0 Taking care of business at Northenden Golf Club

Founded in 1913, Northenden Golf Club survived fires and floods before a complete redesign and reconstruction in 1973. Situated on the banks of the River Mersey, five miles south of Manchester city centre, Course Manager Scott Gardner has just completed his first year and, in his own words, tells us about life on the course and how he has settled in.

I was first given an opportunity to work as an apprentice greenkeeper at Rishton Golf Club. My role before Northenden was as course manager at Swinton Park Golf and Country Club. I also had some varying experience in similar fields (pun intended), ranging from contracts manager at a UK leading landscaping firm, to draining the family farm's meadows and rough pastures. Along the way, I have gained many qualifications including NVQ Level 3 in Sports Turf, PA1, PA2 and PA6, CS30 and 31 chainsaw certificates and Level 2 Health and Safety in the Workplace. I also hold football coaching qualifications as I used to work as an academy goalkeeper coach at Blackburn Rovers.

I have worked and continue to work with some great people, but my main inspiration comes from my late grandfather. Seeing the amount of hours he used to put in on the farm, day in day out - 365 days a year, laid a foundation within me that only few can relate to. Getting up at 2.00am from a young age was my normal and, looking back now, it seems like madness. It set me on a good path with my work output and belief that hard work pays off. Another great inspiration for me is golf - I have played from a young age to a good standard.

The soil type at Northenden is mainly silty clay. We have two holes that were built on an old tip, so they prove to be a significant ongoing challenge in prolonged dry spells, due to hydrophobic soil conditions. This is created by sunken ground finding its way deeper into the pockets of space, as rubbish beneath decomposes and creates very shallow soil and a rather strange unevenness on two fairways.

The greens are constructed to USGA standard and they were built in 2005. We have a mixed sward, including poa, bents and some fescue. The tees vary from native soil to 50/50 rootzone and a few which are something inbetween. The tees have been confirmed for renewal in the long-term development plan and it was agreed that we could strip, level and turf three holes of tees per year. The construction means that the level of precision required with nutrient inputs and disease pressure, leaching etc. is greater. Given our wet, shaded site, our location and the amounts of rainfall we receive, chemicals leach through the sandy soil profile at a much faster rate than in a poor draining clay push-up green.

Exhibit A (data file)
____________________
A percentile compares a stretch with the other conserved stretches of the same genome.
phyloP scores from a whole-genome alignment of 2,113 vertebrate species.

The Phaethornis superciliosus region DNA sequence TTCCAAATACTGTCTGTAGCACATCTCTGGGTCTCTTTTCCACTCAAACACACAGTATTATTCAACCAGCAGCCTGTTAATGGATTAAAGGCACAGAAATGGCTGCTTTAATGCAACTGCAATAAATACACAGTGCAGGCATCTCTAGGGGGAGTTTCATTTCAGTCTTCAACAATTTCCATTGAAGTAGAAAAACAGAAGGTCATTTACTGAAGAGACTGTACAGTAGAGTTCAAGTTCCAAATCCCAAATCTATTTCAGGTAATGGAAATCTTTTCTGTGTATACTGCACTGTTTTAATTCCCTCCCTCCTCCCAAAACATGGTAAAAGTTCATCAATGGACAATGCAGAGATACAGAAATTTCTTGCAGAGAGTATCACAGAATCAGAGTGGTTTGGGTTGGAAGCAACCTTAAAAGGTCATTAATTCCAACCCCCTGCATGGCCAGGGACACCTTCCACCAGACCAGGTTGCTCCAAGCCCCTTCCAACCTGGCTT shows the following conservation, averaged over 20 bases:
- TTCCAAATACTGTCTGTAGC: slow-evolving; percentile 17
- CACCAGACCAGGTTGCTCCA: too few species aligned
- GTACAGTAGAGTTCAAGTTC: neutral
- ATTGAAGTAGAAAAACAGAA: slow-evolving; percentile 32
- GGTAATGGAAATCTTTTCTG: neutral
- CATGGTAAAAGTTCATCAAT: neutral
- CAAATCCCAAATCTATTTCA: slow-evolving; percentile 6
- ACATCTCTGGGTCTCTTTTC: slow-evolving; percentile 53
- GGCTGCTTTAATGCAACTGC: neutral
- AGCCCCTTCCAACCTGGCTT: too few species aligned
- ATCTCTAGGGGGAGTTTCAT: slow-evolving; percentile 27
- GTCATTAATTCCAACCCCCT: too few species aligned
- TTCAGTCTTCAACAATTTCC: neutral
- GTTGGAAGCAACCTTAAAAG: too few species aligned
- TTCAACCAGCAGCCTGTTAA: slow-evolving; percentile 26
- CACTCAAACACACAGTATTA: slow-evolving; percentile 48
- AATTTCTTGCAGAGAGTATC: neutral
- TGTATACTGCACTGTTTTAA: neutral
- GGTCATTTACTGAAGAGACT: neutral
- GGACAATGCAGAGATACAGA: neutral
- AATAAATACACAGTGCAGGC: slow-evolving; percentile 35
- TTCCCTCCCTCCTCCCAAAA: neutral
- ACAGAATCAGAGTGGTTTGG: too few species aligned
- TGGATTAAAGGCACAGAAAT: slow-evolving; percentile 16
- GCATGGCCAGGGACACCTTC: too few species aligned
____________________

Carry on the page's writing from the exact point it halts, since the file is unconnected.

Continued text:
STRI conduct a soil report and I also use two independent companies to test the soil profile twice per year. I test the pH myself and remove soil samples to inspect the core visually.

In terms of being sustainable and not wanting to waste chemicals unnecessarily, I try to time chemical-based applications on growing degree days, and I use Microsoft Excel to analyse data that I input into graphs.

For the microbiology side of things, we brew compost teas fortnightly (predominantly throughout the summer months), to help balance out our nematode activity. We are trying to become more environmentally friendly with our practices overall.

In summer, on the greens, our day-to-day cutting heights are 4mm, sometimes more and sometimes less depending on circumstances such as big competitions, weather or disease etc. We look to carry out at least one form of aeration per week, which is generally a micro-tine with the Toro ProCore or sarrel rolling on a varied schedule. We also use the Air2G2 twice a year and verti-drain often - using various tine sizes and depths. We scarify and core our greens and overseed 2-3 times per year with varying cultivars to suit our growing environment. We try to verti-cut once a fortnight in summer, followed by topdressing.

We have recently invested in a fleet of Baroness machinery through GGM Groundscare, which has helped us dramatically. We are fortunate enough to have almost all the supporting kit we need for all the none day-to-day tasks such as overseeding or aerating greens. Most of our machines are owned by us after completion of the five-year finance term (seven years for the rough mower due to its higher value).

I have to say that, throughout my career, I have used most brands of machinery and dealt with many companies, but the service from GGM and the quality of cut from Baroness would now take some matching. The greens mower is the best thing the club has purchased for years, in my opinion. It's a very light and capable machine.

In terms of soil biology, we fortnightly use Symbio compost teas which are brewed in-house as well as a liquid endo mycorrhizae before overseeding plus various biostimulants. Our chemical programme is carefully cherry-picked based on our current requirements. I use Excel spreadsheets and graphs for data cross-referencing with moisture levels, rain, soil temperatures, disease levels and types etc. so that I know exactly what to put into the greens and how long certain chemicals will last.